Surgery to Repair a Hip Fracture: Before Your Surgery

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A hip and two types of hip fractures

What is surgery to repair a hip fracture?

Surgery for a hip fracture repairs a broken hip bone. Broken hips are often caused by a fall or other injury. Some kinds of broken bones heal on their own in a cast. But a broken hip is not likely to heal well without surgery.

The doctor makes one or two cuts over the broken bone in your hip. These cuts are called incisions. Then the doctor moves the pieces of bone back into the right position. The doctor uses metal pins, screws, rods, or plates to hold the pieces together while the bone heals. During the surgery, the doctor may use X-rays to see if the pins and plate are in the correct place. After the pieces of bone are lined up, the doctor stitches or staples the incision closed. The incisions leave scars that fade with time.

You will probably stay in the hospital for 2 to 4 days. Your rehabilitation program (rehab) starts when you are still in the hospital. It continues for 6 months or more after surgery. It will take at least 3 months before you can go back to your regular activities. How much time you need will depend on your condition and rehab program.

If you don't have someone to help you at home, you may go from the hospital to a short-term rehabilitation centre or a long-term care centre. For several months, you may need the help of a walker or crutches. After that, you may need to walk with a cane.

Rehab can help you recover more quickly, but it may take 6 months to 1 year for you to fully recover. Some people, especially older people, are never able to move quite as well as they used to. Most people can go back to work in 4 weeks to 4 months. This depends on your condition and the type of job you have.

Follow-up care is a key part of your treatment and safety. Be sure to make and go to all appointments, and call your doctor or nurse call line if you are having problems. It's also a good idea to know your test results and keep a list of the medicines you take.

What happens before surgery?

Preparing for surgery

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    Understand exactly what surgery is planned, along with the risks, benefits, and other options.
  • Tell your doctors ALL the medicines, including natural health products, such as vitamins, supplements, and herbal remedies you take. Some of these can increase the risk of bleeding or interact with anesthesia.
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    If you take blood thinners, such as warfarin (Coumadin), clopidogrel (Plavix), or aspirin, be sure to talk to your doctor. He or she will tell you if you should stop taking these medicines before your surgery. Make sure that you understand exactly what your doctor wants you to do.
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    Your doctor will tell you which medicines to take or stop before your surgery. You may need to stop taking certain medicines a week or more before surgery. So talk to your doctor as soon as you can.
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    If you have an advance care plan, let your doctor know. If you don't have one, you may want to prepare one. It lets your doctor and loved ones know your health care wishes. Doctors advise that everyone prepare these papers before any type of surgery or procedure.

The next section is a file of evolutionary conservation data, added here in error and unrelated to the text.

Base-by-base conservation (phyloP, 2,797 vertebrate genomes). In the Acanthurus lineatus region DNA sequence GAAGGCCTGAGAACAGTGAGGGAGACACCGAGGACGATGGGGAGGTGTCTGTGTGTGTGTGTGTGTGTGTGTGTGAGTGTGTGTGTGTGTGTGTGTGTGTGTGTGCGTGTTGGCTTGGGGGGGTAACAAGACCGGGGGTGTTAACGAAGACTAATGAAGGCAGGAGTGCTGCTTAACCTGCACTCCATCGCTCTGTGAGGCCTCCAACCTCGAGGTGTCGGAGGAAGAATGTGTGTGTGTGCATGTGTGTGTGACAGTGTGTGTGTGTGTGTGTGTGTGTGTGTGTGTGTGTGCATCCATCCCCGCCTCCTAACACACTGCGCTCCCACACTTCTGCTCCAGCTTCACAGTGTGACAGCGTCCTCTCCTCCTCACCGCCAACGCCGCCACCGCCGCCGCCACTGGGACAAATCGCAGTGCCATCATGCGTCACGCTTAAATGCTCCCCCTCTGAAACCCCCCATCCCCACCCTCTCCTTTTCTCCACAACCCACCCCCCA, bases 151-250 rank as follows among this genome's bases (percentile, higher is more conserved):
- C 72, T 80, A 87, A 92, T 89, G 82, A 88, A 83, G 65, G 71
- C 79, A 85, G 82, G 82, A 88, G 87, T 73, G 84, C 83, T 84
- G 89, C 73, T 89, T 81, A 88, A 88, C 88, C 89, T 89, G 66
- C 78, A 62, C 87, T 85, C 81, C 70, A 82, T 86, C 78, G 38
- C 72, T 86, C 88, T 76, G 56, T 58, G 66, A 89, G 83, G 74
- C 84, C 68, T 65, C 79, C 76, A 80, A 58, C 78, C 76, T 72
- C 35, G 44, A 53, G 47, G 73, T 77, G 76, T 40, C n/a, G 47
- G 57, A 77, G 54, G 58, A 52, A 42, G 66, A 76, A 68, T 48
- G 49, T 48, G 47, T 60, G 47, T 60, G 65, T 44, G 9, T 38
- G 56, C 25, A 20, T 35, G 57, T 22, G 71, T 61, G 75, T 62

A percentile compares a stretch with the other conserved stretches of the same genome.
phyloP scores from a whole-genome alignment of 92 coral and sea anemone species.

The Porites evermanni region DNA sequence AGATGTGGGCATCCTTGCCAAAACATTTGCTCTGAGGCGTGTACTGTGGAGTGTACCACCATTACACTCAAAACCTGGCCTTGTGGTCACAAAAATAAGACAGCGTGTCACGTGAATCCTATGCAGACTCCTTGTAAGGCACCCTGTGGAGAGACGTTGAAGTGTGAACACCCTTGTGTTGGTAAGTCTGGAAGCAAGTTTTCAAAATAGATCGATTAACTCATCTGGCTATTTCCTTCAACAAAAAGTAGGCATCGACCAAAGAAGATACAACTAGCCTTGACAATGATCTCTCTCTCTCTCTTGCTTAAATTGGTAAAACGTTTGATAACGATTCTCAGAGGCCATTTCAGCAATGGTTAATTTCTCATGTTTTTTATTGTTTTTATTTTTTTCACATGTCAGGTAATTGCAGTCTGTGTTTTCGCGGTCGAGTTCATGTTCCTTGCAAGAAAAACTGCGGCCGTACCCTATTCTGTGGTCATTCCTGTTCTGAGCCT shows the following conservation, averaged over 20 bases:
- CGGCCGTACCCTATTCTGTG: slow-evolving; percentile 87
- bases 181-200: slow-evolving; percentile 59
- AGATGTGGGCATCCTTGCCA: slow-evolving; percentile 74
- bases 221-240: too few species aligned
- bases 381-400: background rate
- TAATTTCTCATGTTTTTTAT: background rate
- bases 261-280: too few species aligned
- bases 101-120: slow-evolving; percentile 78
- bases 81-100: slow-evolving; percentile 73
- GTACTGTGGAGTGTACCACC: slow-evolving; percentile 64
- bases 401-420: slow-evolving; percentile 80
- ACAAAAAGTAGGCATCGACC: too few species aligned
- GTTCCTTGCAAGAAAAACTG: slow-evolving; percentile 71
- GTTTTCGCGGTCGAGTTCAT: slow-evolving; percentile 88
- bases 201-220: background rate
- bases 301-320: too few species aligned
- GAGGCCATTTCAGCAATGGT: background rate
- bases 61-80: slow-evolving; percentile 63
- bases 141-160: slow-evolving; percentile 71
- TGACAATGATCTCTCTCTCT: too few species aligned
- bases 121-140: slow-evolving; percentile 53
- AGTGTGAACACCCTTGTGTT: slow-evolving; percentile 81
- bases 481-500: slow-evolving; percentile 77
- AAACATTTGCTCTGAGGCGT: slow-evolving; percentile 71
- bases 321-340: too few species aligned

Surgery can be stressful. This information will help you understand what you can expect. And it will help you safely prepare for surgery.

What happens on the day of surgery?

  • Follow the instructions exactly about when to stop eating and drinking. If you don't, your surgery may be cancelled. If your doctor told you to take your medicines on the day of surgery, take them with only a sip of water.
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    Take a bath or shower before you come in for your surgery. Do not apply lotions, perfumes, deodorants, or nail polish.
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    Do not shave the surgical site yourself.
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    Take off all jewellery and piercings. And take out contact lenses, if you wear them.

At the hospital or surgery centre

  • Bring a picture ID.
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    The area for surgery is often marked to make sure there are no errors.
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    You will be kept comfortable and safe by your anesthesia provider. The anesthesia may make you sleep. Or it may just numb the area being worked on.
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    The surgery will take 2 to 4 hours.

Going home

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    You may be taken to a short-term rehabilitation centre after you leave the hospital. If not, you need to be careful when you leave the hospital. Be sure your car has high seats. You might want to ride in the backseat so you can stretch out your leg on the car seat.
  • Be sure you have someone to drive you home. Anesthesia and pain medicine make it unsafe for you to drive.
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    You will be given more specific instructions about recovering from your surgery. They will cover things like diet, wound care, follow-up care, driving, and getting back to your normal routine.

When should you call your doctor?

  • You have questions or concerns.
  • You don't understand how to prepare for your surgery.
  • You become ill before the surgery (such as fever, flu, or a cold).
  • You need to reschedule or have changed your mind about having the surgery.

Where can you learn more?

Go to https://www.healthwise.net/patientEd

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